WASHINGTON — The House overwhelmingly passed a massive, $638 billion defense bill on Friday that imposes new punishments on members of the armed services found guilty of rape or sexual assault as outrage over the crisis in the military has galvanized Congress.
Ignoring a White House veto threat, the Republican-controlled House voted 315-108 for the legislation, which would block President Barack Obama from closing the U.S. detention facility at Guantanamo Bay, Cuba, and limit his efforts to reduce nuclear weapons.
The House bill containing the provisions on sex-related crimes that the Obama administration supports as well as the detention policies that it vigorously opposes must be reconciled with a Senate version before heading to the president’s desk.
The Senate measure, expected to be considered this fall, costs $13 billion less than the House bill — a budgetary difference that also will have to be resolved.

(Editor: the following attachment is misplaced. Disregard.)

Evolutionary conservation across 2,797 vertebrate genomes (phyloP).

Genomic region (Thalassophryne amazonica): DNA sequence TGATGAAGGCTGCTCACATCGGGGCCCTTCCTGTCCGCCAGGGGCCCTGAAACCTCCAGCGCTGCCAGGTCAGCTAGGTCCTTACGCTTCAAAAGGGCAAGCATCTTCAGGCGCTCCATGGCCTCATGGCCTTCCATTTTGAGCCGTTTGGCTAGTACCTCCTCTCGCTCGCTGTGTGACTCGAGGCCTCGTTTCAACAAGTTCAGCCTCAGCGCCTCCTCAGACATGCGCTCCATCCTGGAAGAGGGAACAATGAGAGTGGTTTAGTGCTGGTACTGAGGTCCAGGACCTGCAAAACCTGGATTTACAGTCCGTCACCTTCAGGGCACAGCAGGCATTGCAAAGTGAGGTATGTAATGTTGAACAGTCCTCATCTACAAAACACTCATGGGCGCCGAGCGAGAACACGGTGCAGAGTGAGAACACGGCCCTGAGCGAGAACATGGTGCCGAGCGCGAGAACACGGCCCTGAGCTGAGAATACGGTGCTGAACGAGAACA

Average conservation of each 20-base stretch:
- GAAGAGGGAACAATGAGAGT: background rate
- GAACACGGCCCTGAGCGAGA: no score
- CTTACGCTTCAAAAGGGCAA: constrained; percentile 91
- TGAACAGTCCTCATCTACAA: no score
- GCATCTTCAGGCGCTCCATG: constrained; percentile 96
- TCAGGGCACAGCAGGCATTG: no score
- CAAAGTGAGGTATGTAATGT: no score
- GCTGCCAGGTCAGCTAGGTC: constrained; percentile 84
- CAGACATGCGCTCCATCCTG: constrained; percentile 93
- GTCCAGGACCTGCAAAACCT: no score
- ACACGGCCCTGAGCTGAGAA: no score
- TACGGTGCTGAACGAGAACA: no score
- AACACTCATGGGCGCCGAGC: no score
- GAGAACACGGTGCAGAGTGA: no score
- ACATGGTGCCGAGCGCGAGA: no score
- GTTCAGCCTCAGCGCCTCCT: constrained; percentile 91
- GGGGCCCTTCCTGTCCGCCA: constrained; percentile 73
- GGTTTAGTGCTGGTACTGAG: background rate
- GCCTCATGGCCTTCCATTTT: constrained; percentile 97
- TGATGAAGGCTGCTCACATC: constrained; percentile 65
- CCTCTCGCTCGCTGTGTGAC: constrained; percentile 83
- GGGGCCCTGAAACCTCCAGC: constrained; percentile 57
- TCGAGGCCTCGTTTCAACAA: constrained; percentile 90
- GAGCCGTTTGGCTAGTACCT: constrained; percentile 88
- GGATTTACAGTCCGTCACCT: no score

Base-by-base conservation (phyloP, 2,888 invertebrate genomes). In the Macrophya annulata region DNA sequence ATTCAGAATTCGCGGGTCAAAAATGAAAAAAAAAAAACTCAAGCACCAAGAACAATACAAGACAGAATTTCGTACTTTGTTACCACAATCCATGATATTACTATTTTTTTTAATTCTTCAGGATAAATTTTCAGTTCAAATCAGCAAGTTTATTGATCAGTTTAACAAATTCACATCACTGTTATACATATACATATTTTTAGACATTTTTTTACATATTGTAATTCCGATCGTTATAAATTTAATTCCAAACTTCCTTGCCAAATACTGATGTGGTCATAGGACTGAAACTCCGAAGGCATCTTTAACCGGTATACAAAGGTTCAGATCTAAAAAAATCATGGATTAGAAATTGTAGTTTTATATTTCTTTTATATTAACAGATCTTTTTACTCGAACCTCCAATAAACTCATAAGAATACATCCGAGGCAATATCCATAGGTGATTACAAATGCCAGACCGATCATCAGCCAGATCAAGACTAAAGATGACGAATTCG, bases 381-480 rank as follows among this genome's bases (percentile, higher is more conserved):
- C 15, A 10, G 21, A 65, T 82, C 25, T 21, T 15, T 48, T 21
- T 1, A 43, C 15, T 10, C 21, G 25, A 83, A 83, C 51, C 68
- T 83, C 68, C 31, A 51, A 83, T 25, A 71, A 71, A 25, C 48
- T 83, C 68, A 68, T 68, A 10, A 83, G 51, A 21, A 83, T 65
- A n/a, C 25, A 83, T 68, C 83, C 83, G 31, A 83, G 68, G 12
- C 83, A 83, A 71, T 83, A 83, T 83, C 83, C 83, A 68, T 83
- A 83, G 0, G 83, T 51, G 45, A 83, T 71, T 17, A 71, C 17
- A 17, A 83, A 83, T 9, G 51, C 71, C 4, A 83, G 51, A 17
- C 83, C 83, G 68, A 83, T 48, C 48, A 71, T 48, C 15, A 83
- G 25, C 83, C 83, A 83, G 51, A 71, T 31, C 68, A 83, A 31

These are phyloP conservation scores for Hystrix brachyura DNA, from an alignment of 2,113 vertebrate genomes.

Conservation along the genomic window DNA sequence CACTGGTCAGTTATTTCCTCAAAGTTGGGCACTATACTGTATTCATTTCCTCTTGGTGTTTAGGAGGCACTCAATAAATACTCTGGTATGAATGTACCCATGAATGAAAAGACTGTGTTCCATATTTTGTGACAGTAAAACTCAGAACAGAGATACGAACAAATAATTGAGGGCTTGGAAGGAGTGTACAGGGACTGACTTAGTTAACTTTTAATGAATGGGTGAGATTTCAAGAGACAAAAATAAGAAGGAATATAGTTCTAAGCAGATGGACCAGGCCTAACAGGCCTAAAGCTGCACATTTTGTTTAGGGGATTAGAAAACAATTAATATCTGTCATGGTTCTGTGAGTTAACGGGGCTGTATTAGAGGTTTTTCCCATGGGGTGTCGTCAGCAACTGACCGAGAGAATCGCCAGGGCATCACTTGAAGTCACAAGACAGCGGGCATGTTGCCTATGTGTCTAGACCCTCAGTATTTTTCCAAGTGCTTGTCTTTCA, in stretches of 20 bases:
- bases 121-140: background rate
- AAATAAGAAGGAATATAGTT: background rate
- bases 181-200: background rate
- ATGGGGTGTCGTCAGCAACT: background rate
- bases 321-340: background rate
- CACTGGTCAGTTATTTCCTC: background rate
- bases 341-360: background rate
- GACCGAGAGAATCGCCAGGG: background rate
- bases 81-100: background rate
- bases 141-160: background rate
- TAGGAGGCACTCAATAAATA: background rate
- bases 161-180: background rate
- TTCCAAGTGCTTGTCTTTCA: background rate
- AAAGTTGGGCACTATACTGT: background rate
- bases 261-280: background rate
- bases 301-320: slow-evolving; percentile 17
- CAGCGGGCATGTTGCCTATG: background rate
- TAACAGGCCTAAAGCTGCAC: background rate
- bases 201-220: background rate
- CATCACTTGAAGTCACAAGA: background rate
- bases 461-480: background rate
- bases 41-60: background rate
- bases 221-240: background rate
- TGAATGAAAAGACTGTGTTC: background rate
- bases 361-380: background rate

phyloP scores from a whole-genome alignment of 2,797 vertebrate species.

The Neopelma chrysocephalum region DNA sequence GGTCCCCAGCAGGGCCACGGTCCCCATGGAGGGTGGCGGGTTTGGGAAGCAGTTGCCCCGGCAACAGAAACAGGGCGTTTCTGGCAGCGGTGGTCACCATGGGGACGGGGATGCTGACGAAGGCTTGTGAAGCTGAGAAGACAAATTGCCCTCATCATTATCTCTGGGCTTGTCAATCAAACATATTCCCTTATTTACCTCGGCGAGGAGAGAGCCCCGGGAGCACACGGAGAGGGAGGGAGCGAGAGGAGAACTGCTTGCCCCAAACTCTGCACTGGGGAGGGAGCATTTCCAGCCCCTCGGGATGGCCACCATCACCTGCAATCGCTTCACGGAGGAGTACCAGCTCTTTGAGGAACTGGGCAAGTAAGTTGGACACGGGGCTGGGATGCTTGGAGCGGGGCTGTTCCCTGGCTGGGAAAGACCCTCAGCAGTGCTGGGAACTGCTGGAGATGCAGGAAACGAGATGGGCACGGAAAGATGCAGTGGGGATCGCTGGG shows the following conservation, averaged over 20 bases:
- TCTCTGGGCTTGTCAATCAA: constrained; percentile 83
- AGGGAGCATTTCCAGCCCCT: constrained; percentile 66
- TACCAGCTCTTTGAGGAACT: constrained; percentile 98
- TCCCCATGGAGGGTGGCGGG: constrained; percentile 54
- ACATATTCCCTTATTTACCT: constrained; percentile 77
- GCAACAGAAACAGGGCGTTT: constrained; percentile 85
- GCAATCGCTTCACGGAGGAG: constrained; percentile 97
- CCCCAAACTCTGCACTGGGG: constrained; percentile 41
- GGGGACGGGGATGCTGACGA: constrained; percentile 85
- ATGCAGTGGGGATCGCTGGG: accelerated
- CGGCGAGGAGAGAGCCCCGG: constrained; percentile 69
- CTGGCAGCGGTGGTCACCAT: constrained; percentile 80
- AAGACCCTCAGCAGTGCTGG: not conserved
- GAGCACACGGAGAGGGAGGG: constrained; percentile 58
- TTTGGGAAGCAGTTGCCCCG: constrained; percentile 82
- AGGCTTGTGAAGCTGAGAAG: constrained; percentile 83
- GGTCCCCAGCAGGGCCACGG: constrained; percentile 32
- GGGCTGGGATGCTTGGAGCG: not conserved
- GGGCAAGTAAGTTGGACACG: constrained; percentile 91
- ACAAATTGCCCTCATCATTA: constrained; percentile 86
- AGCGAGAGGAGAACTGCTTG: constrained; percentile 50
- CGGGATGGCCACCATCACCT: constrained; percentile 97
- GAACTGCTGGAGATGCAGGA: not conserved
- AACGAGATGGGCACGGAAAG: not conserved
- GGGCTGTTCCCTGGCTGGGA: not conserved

The defense policy bill authorizes money for aircraft, weapons, ships, personnel and the war in Afghanistan in the fiscal year beginning Oct. 1 while blocking the Pentagon from closing domestic bases.
Shocking statistics that as many as 26,000 military members may have been sexually assaulted last year and high-profile incidences at the service academies and in the ranks pushed lawmakers to tackle the growing problem of sexual assault. A single case of a commander overturning a conviction — a decision that even Defense Secretary Chuck Hagel couldn’t change — drove Congress to act swiftly.